Over the last year, the idea of business resilience – how we can plan for the unexpected and mitigate the risks that are an inherent part of running a business has become a major topic of conversation for the business community across Wales. SME businesses have been at the sharp end of the impact of the pandemic, and FSB has been working hard to engage with those businesses who are building back after an incredibly difficult year and are looking at how they can be even more resilient in the future.
Whilst there are many risks that are difficult to anticipate and therefore hard to plan for – the onset of the pandemic being one such obvious example – there are many that we can take pre-emptive action on. Business owners might be already considering the risks posed by flooding, climate change and the ongoing impact of the pandemic – but is cyber resilience on that list?
For many, the perception might be that its only the headline-grabbing, larger businesses that are at risk of the kind of cyber attacks that are hugely costly and are massively disruptive to a business, but smaller firms are just as at risk. Many would-be cyber criminals might presume that a smaller business is less likely to be fully protected and would therefore afford them more opportunities to gain entry and disrupt. This can cost a business financially, can cause days – or weeks – of disrupted work and potentially even an inability to trade, and may tie up staff resources in dealing with the hack.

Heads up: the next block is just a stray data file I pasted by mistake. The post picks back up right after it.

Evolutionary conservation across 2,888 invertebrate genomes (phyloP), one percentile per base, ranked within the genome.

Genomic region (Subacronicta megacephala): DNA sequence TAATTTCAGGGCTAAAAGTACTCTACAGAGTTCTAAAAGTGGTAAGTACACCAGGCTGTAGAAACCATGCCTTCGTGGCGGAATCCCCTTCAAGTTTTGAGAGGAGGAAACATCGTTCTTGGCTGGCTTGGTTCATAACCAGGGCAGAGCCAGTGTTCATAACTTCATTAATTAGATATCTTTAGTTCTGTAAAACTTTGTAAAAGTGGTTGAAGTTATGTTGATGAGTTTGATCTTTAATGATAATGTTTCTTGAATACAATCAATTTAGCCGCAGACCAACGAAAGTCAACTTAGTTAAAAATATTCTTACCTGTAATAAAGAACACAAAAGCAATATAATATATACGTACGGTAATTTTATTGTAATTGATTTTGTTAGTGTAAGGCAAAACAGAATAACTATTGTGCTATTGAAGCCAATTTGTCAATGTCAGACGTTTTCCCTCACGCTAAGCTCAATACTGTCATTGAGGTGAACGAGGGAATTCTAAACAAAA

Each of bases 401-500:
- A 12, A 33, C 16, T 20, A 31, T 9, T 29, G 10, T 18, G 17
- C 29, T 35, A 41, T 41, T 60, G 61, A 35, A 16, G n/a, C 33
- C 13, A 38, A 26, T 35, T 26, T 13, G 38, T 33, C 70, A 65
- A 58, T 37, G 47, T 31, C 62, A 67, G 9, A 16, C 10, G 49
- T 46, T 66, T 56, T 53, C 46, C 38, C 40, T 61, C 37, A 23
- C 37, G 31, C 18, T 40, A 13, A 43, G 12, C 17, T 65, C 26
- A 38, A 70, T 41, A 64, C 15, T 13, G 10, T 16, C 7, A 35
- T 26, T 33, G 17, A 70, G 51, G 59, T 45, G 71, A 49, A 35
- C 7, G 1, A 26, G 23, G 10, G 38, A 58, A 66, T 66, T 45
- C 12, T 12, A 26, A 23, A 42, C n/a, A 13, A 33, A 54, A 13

In addition to this, we have all seen examples of how our lives have been moved increasingly online because of the pandemic. It could be that your business has increased online trading, is storing more information online as staff work from home or is increasingly relying on the internet for a number of other reasons. As we increasingly operate in a digital world, we are all creating more of a risk to our cyber security, and it is crucial that we understand both the risks and opportunities of working digitally. If this sounds like your business, then investing in cyber security is a must.
The Cyber Resilience Centre for Wales offers a range of support mechanisms that will enable a business to assess their risk and take steps to mitigate this. There are a range of resources available – it is entirely possible that there are only a few steps needed to secure your business more than you might realise.
Through our work at FSB, we have spoken to hundreds of business owners who are working incredibly hard to protect their future after such an uncertain year – I would urge everybody to consider how cyber security is an integral part of the conversation about how we shore up Wales’ business community, leaving them free to explore the opportunities of trading online.